Sunday, December 4, 2011

Books #73 and #74: For a Mock Newbery Discussion

All of the children's librarians in the library district at which are work are busy reading what have been called Newbery Medal contenders for this year. In an effort to all be aware of some of the best titles to come out for kids this year, at our December meeting we'll share with the group the details and our thoughts about these books. My two follow.

The Adventures of Sir Gawain the True by Gerald Morris is a really laugh-out-loud funny retelling of the classic tale of Sir Gawain and the Green Knight. Lots of folks read SG&tGK in high school or college, and for that very reason we tend to forget that the story itself is perfect for elementary school kids. After all, the Arthurian tales originated as oral stories--why not tell them in a way that not only is accessible to children but appeals to them as well? The author takes us with Sir Gawain in the year preceding his fateful meeting with the Green Knight, and along the way we meet the somewhat incompetent other Knights of the Round Table, some odd characters throughout the kingdom, and the idiosyncratic Sir Gawain himself. The tale is true to the traditional telling with the added benefit of the type of humor kids love. I can't wait to use this as a read-aloud at some sort of school-age program.

The Trouble with May Amelia by Jennifer L. Holm is something completely different. This historical fiction sequel to the Newbery Honor Book Our Only May Amelia is definitely funny in its own way--after all, children being terrorized outside their school house by a bull wrongly-named Friendly is a humorous situation. But the depth of May Amelia's character makes for a really compelling read. Being a part of an immigrant Finnish community in the Pacific Northwest is struggle enough, but when misfortune seems to settle on May Amelia's family, we're left to wonder if her spirit can be enough to see everything through. This novel displays some wonderful historical background, moving family dynamics, and a flat-out good story of a really likable heroine. I'll definitely be recommending these books for readers asking for something historical besides American Girl and Dear America.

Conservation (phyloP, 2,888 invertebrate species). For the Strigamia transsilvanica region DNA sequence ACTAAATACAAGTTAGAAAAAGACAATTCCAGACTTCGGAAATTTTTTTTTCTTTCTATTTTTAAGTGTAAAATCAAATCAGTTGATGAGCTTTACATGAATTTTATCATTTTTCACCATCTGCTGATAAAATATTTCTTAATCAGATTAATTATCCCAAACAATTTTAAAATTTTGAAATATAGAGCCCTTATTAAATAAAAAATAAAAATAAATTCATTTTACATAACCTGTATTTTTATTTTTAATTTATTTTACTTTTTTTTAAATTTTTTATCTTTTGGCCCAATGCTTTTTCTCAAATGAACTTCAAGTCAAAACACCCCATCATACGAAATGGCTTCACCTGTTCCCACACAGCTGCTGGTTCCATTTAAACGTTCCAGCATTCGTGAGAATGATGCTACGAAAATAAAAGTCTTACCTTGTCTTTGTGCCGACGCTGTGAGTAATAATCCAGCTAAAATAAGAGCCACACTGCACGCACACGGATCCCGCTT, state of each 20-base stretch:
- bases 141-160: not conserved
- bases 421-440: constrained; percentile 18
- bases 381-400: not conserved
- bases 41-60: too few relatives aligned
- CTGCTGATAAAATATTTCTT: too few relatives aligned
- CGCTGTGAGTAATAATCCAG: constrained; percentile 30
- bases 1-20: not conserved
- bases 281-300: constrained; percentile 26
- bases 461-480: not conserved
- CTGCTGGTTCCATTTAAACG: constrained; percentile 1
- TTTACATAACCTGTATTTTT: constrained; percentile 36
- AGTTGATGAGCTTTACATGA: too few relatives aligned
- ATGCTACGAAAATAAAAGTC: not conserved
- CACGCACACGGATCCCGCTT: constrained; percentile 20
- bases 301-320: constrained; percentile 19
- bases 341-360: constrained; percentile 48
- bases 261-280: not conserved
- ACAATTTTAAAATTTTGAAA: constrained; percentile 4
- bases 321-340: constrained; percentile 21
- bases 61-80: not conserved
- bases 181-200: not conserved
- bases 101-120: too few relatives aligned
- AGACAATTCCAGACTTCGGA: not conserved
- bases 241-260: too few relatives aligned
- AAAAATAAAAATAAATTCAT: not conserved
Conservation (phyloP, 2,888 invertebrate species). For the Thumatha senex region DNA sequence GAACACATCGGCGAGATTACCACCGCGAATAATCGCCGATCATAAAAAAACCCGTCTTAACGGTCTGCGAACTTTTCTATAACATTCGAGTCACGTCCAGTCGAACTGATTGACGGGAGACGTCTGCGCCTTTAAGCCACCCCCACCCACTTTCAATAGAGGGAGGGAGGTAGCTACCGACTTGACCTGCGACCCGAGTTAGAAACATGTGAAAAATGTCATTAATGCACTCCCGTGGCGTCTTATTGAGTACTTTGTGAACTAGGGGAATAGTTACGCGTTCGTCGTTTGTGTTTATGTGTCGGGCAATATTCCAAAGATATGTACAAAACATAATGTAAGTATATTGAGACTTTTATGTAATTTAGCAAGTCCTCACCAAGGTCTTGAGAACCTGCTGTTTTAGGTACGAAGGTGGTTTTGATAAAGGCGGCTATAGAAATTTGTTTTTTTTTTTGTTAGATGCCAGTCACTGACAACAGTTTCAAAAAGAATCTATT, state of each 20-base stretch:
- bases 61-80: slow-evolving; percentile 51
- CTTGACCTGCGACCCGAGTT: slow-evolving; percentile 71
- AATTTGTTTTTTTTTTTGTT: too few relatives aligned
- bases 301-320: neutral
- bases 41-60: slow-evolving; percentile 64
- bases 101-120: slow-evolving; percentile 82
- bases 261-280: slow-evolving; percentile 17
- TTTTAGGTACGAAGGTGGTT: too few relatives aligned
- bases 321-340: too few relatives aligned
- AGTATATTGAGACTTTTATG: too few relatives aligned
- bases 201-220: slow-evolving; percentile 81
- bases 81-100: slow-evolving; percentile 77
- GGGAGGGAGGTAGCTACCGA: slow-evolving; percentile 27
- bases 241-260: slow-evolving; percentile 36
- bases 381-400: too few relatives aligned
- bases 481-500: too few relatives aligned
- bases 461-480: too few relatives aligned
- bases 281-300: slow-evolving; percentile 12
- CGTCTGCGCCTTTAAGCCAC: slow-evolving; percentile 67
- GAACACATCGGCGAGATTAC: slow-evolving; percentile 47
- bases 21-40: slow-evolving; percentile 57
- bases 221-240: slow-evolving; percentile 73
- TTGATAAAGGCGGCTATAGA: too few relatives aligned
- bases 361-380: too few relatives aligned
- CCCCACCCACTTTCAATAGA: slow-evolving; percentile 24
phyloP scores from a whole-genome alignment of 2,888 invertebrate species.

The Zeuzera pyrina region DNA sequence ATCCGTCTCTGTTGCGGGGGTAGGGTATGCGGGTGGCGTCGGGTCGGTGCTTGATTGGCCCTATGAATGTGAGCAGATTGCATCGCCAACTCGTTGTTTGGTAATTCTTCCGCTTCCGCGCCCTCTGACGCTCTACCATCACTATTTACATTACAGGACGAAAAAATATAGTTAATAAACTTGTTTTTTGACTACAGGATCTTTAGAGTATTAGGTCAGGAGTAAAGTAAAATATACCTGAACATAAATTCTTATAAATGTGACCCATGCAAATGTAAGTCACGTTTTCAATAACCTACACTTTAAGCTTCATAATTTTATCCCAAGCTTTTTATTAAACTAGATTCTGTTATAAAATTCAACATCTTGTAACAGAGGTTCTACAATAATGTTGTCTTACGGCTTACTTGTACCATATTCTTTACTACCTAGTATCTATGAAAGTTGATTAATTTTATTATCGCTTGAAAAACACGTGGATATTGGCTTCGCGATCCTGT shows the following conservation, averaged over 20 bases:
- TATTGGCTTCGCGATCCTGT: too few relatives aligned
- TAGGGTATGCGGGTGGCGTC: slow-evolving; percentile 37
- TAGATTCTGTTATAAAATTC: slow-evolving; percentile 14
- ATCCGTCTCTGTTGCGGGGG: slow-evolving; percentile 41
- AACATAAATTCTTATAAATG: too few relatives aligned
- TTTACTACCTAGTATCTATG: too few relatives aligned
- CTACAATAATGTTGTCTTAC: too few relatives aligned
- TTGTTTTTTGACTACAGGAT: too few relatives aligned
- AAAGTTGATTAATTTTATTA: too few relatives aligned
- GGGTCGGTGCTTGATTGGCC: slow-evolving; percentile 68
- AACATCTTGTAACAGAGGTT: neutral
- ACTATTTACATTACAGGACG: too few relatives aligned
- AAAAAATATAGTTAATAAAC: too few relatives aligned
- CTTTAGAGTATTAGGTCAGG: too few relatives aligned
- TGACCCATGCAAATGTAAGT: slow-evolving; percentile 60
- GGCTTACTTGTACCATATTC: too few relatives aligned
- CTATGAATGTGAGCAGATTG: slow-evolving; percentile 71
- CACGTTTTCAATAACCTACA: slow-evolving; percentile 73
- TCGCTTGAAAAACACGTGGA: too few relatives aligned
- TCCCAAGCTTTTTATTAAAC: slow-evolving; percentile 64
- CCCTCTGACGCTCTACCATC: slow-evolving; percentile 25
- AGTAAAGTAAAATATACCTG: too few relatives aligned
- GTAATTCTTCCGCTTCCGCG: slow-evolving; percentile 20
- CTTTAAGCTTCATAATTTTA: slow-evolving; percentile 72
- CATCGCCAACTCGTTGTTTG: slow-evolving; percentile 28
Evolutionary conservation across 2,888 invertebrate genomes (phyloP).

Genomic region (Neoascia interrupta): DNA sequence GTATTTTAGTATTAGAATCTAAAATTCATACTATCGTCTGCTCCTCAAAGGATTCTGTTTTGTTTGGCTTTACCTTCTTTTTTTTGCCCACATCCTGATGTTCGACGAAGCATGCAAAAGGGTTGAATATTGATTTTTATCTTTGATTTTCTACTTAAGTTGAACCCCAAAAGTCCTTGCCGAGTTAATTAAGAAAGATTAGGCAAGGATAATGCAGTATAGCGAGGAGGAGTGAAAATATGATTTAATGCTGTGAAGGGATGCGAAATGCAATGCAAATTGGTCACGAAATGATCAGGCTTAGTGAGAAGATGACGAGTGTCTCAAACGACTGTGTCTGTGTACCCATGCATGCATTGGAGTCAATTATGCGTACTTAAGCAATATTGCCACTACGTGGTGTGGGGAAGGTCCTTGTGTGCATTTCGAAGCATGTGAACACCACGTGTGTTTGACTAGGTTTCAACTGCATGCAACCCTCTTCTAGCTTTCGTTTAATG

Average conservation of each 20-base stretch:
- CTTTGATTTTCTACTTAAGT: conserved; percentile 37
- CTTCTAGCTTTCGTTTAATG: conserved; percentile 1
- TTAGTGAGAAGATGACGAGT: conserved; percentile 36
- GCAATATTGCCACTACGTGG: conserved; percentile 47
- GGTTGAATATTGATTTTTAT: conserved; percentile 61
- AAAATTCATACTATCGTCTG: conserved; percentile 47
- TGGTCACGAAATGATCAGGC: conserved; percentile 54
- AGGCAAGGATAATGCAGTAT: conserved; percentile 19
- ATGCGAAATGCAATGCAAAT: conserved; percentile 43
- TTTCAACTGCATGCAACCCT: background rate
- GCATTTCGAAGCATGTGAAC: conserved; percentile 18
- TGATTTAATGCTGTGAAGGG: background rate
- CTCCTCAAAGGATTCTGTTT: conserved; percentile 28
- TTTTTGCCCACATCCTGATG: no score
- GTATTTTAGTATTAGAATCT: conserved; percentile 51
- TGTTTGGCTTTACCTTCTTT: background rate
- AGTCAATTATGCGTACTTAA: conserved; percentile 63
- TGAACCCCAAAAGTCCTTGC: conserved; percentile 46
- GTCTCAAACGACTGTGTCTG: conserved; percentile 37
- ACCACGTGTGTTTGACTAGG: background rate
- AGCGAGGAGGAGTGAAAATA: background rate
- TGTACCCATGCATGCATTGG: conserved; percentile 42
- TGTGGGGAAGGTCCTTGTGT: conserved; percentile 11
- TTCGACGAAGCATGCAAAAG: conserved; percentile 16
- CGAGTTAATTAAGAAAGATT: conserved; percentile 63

Have you read anything this year meant for juvenile readers through grade 6 that you think might be in the running for a Newbery? Please share!

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